Leaders push to stay student's deportation

August 24, 2009 (CHICAGO) Some local leaders are making a big push to stay Rigoberto Padilla's deportation and they are getting a lot of support from the community.

The pace of detention and deportation has accelerated over the past few years. The Illinois Coalition for Immigrant and Refugee Rights has stated that during the past fiscal year, immigration and customs enforcement (ICE) deported 357,000 immigrants, which is a 50-percent jump from three years before. Many have U.S citizen spouses or children.

Padilla, 21, is an undocumented Chicago resident who came to this country with his parents from Mexico when he was six years old.

Last January Rigoberto Padilla was arrested for a misdemeanor traffic violation five minutes from his home and taken to Cook County Jail where his public defender reported him to immigration authorities. Padilla is now facing deportation on December 16.

"I did make that one mistake. It was a misdemeanor. I blew a stop sign. I don't want that to determine the rest of my life. I don't want to have my career stopped and not become an attorney," said Padilla.

Padilla, graduated from high school with a 3.5 GPA and attended Harold Washington College. He is now enrolled in the University of Illinois in Chicago where he is carrying a full load and works full time. His goal is to be an attorney.

Padilla's supporters are requesting that ICE close his deportation case.

"Stop senseless deportation and enforcement while we wait for immigration reform," said Joshua Hoyt, Illinois Coalition for Immigrant and Refugee Rights.

"What is the point? How is this helpful in any way to destroy families, destroy lives and rob ourselves of the talent of the taxes of the work, of the education that these individuals stand to gain?" said U.S. Rep. Jan Schakowsky, (D) North Suburbs & Chicago.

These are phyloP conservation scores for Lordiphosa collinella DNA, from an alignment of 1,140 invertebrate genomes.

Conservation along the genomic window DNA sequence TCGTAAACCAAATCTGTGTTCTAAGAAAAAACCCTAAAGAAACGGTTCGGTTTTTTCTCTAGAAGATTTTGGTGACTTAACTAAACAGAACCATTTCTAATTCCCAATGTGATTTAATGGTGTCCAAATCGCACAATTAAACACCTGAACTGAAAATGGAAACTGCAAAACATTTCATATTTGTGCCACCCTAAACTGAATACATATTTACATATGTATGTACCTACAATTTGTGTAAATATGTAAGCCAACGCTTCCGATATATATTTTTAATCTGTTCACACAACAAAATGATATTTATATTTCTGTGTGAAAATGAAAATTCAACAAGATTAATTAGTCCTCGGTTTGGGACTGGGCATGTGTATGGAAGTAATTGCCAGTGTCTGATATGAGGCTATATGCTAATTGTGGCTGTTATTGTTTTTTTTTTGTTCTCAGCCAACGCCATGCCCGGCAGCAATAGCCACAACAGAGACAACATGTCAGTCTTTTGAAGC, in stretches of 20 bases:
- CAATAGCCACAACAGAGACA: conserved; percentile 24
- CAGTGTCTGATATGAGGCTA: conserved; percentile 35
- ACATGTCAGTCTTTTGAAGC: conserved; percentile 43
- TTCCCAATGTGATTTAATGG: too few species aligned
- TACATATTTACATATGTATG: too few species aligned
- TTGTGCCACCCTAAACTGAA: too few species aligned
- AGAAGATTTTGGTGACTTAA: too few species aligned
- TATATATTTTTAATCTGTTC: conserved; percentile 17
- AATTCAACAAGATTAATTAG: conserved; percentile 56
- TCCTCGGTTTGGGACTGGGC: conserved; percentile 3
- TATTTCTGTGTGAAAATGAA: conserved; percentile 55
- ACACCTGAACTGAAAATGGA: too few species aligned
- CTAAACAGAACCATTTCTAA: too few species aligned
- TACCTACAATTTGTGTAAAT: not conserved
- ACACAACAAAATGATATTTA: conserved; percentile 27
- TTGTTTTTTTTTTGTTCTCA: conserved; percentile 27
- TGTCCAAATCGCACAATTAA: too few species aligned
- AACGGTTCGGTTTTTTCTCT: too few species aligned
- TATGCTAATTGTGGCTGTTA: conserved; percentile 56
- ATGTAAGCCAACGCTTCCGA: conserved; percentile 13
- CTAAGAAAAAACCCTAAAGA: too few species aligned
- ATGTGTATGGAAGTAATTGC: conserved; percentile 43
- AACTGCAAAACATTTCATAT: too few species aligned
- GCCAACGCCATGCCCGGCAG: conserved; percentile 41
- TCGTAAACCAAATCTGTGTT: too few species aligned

Gail Montenegro of the U.S. Immigration and Customs Enforcement said: "Rigoberto Padilla is in the United States in violation of federal immigration laws and has been fully afforded due process through the immigration courts. He is represented by legal counsel and had the opportunity to present the facts of his case before an impartial immigration judge who ruled on the case."

"He is now going to pay for the sins of his parents, really, and we cannot be making special exceptions for him," said Rosanna Pulido, Minutemen Project.

Illinois Coalition for Immigrant and Refugee Rights marched to the Department of Homeland Security to deliver 9,000 petitions requesting the end to deportations and asking for a meeting with the director to discuss Padilla's plight.

"He has refused to meet, refused to discuss this case. They don't wand to allow us into the building, the building our taxes paid for," said Hoyt.

Padilla has been ordered to voluntarily leave the country before or on December 16. He has not been back to Mexico since he was six years old and does not know what he will do there without his family.

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